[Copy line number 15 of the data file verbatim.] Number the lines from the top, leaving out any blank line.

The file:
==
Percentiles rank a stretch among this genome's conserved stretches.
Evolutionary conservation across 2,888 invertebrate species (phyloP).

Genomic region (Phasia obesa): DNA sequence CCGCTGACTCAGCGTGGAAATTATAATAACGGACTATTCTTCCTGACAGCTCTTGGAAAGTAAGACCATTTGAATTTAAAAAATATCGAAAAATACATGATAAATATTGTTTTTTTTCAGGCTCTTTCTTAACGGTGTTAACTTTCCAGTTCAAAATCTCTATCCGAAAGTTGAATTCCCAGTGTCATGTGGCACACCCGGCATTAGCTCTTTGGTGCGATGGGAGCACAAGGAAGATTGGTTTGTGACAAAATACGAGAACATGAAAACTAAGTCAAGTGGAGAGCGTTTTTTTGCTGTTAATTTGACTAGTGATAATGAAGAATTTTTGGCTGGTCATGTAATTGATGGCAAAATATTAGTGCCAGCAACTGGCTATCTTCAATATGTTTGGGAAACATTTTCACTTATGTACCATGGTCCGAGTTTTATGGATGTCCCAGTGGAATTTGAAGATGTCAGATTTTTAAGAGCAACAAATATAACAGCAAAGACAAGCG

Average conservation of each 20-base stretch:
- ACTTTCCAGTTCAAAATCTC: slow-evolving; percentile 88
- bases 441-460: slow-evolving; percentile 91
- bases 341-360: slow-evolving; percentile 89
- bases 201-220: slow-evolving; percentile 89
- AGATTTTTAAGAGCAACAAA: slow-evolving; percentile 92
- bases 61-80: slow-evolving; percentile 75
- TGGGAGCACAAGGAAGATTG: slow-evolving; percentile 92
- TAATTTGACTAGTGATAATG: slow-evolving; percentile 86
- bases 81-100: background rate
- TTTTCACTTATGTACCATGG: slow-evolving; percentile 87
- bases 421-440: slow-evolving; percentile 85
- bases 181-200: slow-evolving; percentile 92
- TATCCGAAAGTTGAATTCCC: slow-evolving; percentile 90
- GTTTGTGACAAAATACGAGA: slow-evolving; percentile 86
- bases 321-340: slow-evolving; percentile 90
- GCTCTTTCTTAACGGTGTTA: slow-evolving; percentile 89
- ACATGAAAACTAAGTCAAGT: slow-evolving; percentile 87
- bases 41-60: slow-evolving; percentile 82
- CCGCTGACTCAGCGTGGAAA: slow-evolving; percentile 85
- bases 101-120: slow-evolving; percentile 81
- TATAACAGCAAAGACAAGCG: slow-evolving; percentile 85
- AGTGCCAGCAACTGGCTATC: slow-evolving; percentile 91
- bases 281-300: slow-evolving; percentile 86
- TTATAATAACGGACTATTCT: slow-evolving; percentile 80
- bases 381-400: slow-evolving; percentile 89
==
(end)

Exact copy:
- bases 421-440: slow-evolving; percentile 85